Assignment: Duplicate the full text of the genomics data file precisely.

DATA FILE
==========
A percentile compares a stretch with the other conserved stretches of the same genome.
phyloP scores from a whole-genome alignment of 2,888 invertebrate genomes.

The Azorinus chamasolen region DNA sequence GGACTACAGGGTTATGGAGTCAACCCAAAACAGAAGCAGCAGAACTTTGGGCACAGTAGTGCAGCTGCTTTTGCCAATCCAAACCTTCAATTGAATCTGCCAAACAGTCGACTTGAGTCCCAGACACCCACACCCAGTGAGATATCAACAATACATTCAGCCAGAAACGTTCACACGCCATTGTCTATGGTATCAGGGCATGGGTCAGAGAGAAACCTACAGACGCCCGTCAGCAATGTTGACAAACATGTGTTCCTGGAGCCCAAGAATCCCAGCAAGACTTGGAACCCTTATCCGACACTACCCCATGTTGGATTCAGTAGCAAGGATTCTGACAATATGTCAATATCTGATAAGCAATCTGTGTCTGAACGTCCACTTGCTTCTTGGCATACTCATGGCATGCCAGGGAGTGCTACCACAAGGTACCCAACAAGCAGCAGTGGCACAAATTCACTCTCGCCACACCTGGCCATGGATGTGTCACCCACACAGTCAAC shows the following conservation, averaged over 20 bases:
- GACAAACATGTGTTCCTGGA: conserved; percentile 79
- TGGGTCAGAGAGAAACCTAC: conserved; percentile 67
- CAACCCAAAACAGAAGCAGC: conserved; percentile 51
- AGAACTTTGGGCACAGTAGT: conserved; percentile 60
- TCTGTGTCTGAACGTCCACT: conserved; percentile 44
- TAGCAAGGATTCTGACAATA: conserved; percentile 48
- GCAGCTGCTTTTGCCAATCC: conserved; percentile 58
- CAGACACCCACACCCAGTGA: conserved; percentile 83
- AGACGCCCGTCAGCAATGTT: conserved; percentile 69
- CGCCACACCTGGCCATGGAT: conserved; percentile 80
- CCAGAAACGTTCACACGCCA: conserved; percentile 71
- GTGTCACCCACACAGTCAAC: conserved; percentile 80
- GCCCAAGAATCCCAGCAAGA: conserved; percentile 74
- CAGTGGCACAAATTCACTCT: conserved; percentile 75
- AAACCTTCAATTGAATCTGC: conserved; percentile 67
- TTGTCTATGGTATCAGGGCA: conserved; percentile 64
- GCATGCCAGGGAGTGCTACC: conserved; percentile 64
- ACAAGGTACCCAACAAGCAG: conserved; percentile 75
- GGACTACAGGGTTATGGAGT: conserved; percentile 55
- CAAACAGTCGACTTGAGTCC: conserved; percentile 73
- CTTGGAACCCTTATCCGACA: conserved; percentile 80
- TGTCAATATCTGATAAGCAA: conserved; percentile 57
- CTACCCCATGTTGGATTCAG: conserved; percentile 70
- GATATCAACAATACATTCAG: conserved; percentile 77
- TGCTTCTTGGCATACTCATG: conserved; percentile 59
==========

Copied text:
A percentile compares a stretch with the other conserved stretches of the same genome.
phyloP scores from a whole-genome alignment of 2,888 invertebrate genomes.

The Azorinus chamasolen region DNA sequence GGACTACAGGGTTATGGAGTCAACCCAAAACAGAAGCAGCAGAACTTTGGGCACAGTAGTGCAGCTGCTTTTGCCAATCCAAACCTTCAATTGAATCTGCCAAACAGTCGACTTGAGTCCCAGACACCCACACCCAGTGAGATATCAACAATACATTCAGCCAGAAACGTTCACACGCCATTGTCTATGGTATCAGGGCATGGGTCAGAGAGAAACCTACAGACGCCCGTCAGCAATGTTGACAAACATGTGTTCCTGGAGCCCAAGAATCCCAGCAAGACTTGGAACCCTTATCCGACACTACCCCATGTTGGATTCAGTAGCAAGGATTCTGACAATATGTCAATATCTGATAAGCAATCTGTGTCTGAACGTCCACTTGCTTCTTGGCATACTCATGGCATGCCAGGGAGTGCTACCACAAGGTACCCAACAAGCAGCAGTGGCACAAATTCACTCTCGCCACACCTGGCCATGGATGTGTCACCCACACAGTCAAC shows the following conservation, averaged over 20 bases:
- GACAAACATGTGTTCCTGGA: conserved; percentile 79
- TGGGTCAGAGAGAAACCTAC: conserved; percentile 67
- CAACCCAAAACAGAAGCAGC: conserved; percentile 51
- AGAACTTTGGGCACAGTAGT: conserved; percentile 60
- TCTGTGTCTGAACGTCCACT: conserved; percentile 44
- TAGCAAGGATTCTGACAATA: conserved; percentile 48
- GCAGCTGCTTTTGCCAATCC: conserved; percentile 58
- CAGACACCCACACCCAGTGA: conserved; percentile 83
- AGACGCCCGTCAGCAATGTT: conserved; percentile 69
- CGCCACACCTGGCCATGGAT: conserved; percentile 80
- CCAGAAACGTTCACACGCCA: conserved; percentile 71
- GTGTCACCCACACAGTCAAC: conserved; percentile 80
- GCCCAAGAATCCCAGCAAGA: conserved; percentile 74
- CAGTGGCACAAATTCACTCT: conserved; percentile 75
- AAACCTTCAATTGAATCTGC: conserved; percentile 67
- TTGTCTATGGTATCAGGGCA: conserved; percentile 64
- GCATGCCAGGGAGTGCTACC: conserved; percentile 64
- ACAAGGTACCCAACAAGCAG: conserved; percentile 75
- GGACTACAGGGTTATGGAGT: conserved; percentile 55
- CAAACAGTCGACTTGAGTCC: conserved; percentile 73
- CTTGGAACCCTTATCCGACA: conserved; percentile 80
- TGTCAATATCTGATAAGCAA: conserved; percentile 57
- CTACCCCATGTTGGATTCAG: conserved; percentile 70
- GATATCAACAATACATTCAG: conserved; percentile 77
- TGCTTCTTGGCATACTCATG: conserved; percentile 59